An almost visible current leapt between them. For a split second, the determined line of his jaw stiffened, his well-defined lips parted and she thought he might speak. Her heart missed a beat…
An Award Winning Romance Novelist
In July 2014 Hannah’s Novel The Echoes of Love was awarded first place in the Romance category at the 18th Independent Publisher Book Awards held in New York.The award organisers credited the Hannah with the ability to “take chances and break new ground” in the Romance genre.
Hannah Fielding was born and grew up in Alexandria, Egypt. Her family home was a large rambling house overlooking the Mediterranean where she lived with her parents and her grandmother, Esther Fanous, who had been a revolutionary feminist and writer in Egypt during the early 1900s.
Fluent in French, English and Arabic, Hannah’s left school at 18 and travelled extensively all over the world. Hannah met her husband in England and they lived in Cairo for 10 years before returning to England in 1989. They settled in Kent, bringing up two children in a Georgian rectory, surrounded by dogs, horses and the English countryside. During this time, Hannah established a very successful business as an interior designer renovating rundown cottages.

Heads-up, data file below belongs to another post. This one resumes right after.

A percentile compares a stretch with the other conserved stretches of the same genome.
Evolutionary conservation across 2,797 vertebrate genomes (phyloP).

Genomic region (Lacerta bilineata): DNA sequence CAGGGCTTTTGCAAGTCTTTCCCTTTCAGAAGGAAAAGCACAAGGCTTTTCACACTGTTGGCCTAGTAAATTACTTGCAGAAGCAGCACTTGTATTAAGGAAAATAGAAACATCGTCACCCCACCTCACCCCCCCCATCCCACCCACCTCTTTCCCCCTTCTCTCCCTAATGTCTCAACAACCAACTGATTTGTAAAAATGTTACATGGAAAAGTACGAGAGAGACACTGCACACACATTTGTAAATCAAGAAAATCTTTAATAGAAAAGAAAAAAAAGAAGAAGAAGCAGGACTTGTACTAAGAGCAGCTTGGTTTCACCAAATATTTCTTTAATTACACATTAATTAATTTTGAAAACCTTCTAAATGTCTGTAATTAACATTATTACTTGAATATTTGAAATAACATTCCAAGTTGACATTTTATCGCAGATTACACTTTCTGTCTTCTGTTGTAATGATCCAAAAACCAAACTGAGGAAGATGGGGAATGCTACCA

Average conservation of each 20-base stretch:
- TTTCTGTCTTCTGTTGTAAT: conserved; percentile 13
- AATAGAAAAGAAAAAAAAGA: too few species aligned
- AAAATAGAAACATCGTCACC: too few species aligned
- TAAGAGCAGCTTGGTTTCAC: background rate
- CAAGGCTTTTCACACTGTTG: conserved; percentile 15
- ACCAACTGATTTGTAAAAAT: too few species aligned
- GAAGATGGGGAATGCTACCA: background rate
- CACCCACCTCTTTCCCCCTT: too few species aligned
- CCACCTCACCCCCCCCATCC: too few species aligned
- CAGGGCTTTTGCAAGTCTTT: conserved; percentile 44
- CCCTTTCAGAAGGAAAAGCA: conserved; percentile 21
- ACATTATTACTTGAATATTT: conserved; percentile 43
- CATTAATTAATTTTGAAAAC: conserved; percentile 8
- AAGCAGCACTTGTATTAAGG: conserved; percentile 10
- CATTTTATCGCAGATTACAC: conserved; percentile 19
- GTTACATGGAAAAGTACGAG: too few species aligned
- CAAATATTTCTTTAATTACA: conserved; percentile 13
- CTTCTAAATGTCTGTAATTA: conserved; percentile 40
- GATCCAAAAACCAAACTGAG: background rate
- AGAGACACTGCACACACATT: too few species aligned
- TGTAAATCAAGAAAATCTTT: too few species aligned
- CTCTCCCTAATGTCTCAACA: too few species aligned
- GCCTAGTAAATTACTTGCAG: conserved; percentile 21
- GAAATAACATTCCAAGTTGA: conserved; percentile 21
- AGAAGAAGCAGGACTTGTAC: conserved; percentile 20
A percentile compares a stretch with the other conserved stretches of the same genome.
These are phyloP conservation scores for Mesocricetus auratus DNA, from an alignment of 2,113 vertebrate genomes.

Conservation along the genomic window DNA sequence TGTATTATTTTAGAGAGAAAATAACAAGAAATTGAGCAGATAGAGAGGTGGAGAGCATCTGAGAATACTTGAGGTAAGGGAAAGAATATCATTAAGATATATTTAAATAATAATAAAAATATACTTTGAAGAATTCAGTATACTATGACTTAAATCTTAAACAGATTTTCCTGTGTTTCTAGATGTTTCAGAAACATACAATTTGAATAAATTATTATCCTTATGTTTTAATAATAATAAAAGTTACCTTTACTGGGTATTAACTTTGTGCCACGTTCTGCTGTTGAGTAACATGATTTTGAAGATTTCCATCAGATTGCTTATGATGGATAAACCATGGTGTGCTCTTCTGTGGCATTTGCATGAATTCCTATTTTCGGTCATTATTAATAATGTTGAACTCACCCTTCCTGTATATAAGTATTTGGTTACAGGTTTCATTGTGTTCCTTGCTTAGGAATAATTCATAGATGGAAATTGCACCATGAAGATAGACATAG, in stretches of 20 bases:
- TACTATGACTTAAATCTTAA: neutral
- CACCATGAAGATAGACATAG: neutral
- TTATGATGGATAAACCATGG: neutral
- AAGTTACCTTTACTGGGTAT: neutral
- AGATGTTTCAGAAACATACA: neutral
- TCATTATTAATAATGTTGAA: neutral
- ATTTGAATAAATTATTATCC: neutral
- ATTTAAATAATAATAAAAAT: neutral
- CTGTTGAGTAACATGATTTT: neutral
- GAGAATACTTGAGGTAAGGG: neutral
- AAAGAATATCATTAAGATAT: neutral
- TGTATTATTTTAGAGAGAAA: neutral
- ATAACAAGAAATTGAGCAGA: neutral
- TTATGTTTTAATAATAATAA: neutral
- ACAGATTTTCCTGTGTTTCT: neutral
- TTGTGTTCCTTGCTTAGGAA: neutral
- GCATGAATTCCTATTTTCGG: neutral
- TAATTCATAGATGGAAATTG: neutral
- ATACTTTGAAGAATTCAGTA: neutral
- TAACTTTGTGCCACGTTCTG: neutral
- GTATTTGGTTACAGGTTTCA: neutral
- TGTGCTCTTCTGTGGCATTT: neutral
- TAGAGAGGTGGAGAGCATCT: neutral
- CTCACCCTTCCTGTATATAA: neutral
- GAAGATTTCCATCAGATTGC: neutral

With her children now grown up, Hannah now has the time to indulge in her one true passion, which is writing. Hannah has so far published two novels Burning Embers set in 1970s Africa and The Echoes of Love set in 1980s Venice. Her romance novels are adored by readers all over the world.